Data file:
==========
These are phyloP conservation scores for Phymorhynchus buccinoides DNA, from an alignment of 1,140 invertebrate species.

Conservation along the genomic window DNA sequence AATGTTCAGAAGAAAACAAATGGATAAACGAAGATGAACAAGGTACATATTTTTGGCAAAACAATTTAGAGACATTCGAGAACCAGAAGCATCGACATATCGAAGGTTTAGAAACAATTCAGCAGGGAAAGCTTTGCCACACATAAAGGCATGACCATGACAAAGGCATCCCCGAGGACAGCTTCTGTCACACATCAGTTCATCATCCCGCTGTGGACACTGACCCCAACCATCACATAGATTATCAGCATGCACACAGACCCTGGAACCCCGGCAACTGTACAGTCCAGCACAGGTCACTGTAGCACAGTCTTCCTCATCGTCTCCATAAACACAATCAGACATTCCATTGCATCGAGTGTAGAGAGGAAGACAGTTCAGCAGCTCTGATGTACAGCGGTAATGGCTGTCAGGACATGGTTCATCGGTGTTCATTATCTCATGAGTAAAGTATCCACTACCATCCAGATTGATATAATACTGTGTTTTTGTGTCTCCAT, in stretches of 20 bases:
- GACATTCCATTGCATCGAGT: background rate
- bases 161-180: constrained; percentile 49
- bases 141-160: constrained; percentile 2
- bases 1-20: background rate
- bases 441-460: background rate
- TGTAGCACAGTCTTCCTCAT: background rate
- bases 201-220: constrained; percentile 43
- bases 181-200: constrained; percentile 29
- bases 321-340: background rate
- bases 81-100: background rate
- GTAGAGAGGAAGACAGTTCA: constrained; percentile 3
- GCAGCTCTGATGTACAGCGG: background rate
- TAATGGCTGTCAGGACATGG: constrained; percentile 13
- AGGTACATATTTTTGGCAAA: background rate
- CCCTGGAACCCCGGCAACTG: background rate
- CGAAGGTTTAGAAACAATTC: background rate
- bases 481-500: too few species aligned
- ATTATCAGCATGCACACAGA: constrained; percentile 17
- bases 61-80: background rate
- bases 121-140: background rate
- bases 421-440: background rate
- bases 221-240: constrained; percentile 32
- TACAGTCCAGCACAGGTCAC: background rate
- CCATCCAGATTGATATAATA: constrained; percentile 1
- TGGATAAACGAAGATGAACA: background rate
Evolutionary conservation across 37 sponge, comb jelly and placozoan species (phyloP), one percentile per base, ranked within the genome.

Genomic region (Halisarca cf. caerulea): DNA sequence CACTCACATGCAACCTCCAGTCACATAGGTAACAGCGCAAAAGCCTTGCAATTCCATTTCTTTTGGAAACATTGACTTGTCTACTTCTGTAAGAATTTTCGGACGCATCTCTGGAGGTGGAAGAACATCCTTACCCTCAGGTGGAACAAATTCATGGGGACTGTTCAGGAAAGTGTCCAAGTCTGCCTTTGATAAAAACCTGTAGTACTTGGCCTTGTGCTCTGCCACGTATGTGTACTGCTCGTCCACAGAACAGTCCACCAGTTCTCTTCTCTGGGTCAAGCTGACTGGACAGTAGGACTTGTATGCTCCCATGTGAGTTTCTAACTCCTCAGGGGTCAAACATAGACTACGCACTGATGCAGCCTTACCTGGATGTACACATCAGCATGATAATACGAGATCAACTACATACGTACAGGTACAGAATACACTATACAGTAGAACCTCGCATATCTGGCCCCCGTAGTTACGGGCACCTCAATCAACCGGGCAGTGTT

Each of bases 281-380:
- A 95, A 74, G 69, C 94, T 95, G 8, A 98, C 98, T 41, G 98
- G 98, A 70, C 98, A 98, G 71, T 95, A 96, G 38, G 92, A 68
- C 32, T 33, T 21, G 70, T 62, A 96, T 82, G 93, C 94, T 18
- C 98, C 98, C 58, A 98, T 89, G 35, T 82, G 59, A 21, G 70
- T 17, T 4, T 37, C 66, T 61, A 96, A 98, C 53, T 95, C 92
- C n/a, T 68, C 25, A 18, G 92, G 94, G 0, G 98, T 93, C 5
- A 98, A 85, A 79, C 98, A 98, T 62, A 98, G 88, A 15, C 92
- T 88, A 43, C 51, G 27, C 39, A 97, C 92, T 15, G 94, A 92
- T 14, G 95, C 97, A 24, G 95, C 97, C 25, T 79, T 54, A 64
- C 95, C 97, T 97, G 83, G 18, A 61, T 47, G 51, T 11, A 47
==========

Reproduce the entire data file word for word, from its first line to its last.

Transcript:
These are phyloP conservation scores for Phymorhynchus buccinoides DNA, from an alignment of 1,140 invertebrate species.

Conservation along the genomic window DNA sequence AATGTTCAGAAGAAAACAAATGGATAAACGAAGATGAACAAGGTACATATTTTTGGCAAAACAATTTAGAGACATTCGAGAACCAGAAGCATCGACATATCGAAGGTTTAGAAACAATTCAGCAGGGAAAGCTTTGCCACACATAAAGGCATGACCATGACAAAGGCATCCCCGAGGACAGCTTCTGTCACACATCAGTTCATCATCCCGCTGTGGACACTGACCCCAACCATCACATAGATTATCAGCATGCACACAGACCCTGGAACCCCGGCAACTGTACAGTCCAGCACAGGTCACTGTAGCACAGTCTTCCTCATCGTCTCCATAAACACAATCAGACATTCCATTGCATCGAGTGTAGAGAGGAAGACAGTTCAGCAGCTCTGATGTACAGCGGTAATGGCTGTCAGGACATGGTTCATCGGTGTTCATTATCTCATGAGTAAAGTATCCACTACCATCCAGATTGATATAATACTGTGTTTTTGTGTCTCCAT, in stretches of 20 bases:
- GACATTCCATTGCATCGAGT: background rate
- bases 161-180: constrained; percentile 49
- bases 141-160: constrained; percentile 2
- bases 1-20: background rate
- bases 441-460: background rate
- TGTAGCACAGTCTTCCTCAT: background rate
- bases 201-220: constrained; percentile 43
- bases 181-200: constrained; percentile 29
- bases 321-340: background rate
- bases 81-100: background rate
- GTAGAGAGGAAGACAGTTCA: constrained; percentile 3
- GCAGCTCTGATGTACAGCGG: background rate
- TAATGGCTGTCAGGACATGG: constrained; percentile 13
- AGGTACATATTTTTGGCAAA: background rate
- CCCTGGAACCCCGGCAACTG: background rate
- CGAAGGTTTAGAAACAATTC: background rate
- bases 481-500: too few species aligned
- ATTATCAGCATGCACACAGA: constrained; percentile 17
- bases 61-80: background rate
- bases 121-140: background rate
- bases 421-440: background rate
- bases 221-240: constrained; percentile 32
- TACAGTCCAGCACAGGTCAC: background rate
- CCATCCAGATTGATATAATA: constrained; percentile 1
- TGGATAAACGAAGATGAACA: background rate
Evolutionary conservation across 37 sponge, comb jelly and placozoan species (phyloP), one percentile per base, ranked within the genome.

Genomic region (Halisarca cf. caerulea): DNA sequence CACTCACATGCAACCTCCAGTCACATAGGTAACAGCGCAAAAGCCTTGCAATTCCATTTCTTTTGGAAACATTGACTTGTCTACTTCTGTAAGAATTTTCGGACGCATCTCTGGAGGTGGAAGAACATCCTTACCCTCAGGTGGAACAAATTCATGGGGACTGTTCAGGAAAGTGTCCAAGTCTGCCTTTGATAAAAACCTGTAGTACTTGGCCTTGTGCTCTGCCACGTATGTGTACTGCTCGTCCACAGAACAGTCCACCAGTTCTCTTCTCTGGGTCAAGCTGACTGGACAGTAGGACTTGTATGCTCCCATGTGAGTTTCTAACTCCTCAGGGGTCAAACATAGACTACGCACTGATGCAGCCTTACCTGGATGTACACATCAGCATGATAATACGAGATCAACTACATACGTACAGGTACAGAATACACTATACAGTAGAACCTCGCATATCTGGCCCCCGTAGTTACGGGCACCTCAATCAACCGGGCAGTGTT

Each of bases 281-380:
- A 95, A 74, G 69, C 94, T 95, G 8, A 98, C 98, T 41, G 98
- G 98, A 70, C 98, A 98, G 71, T 95, A 96, G 38, G 92, A 68
- C 32, T 33, T 21, G 70, T 62, A 96, T 82, G 93, C 94, T 18
- C 98, C 98, C 58, A 98, T 89, G 35, T 82, G 59, A 21, G 70
- T 17, T 4, T 37, C 66, T 61, A 96, A 98, C 53, T 95, C 92
- C n/a, T 68, C 25, A 18, G 92, G 94, G 0, G 98, T 93, C 5
- A 98, A 85, A 79, C 98, A 98, T 62, A 98, G 88, A 15, C 92
- T 88, A 43, C 51, G 27, C 39, A 97, C 92, T 15, G 94, A 92
- T 14, G 95, C 97, A 24, G 95, C 97, C 25, T 79, T 54, A 64
- C 95, C 97, T 97, G 83, G 18, A 61, T 47, G 51, T 11, A 47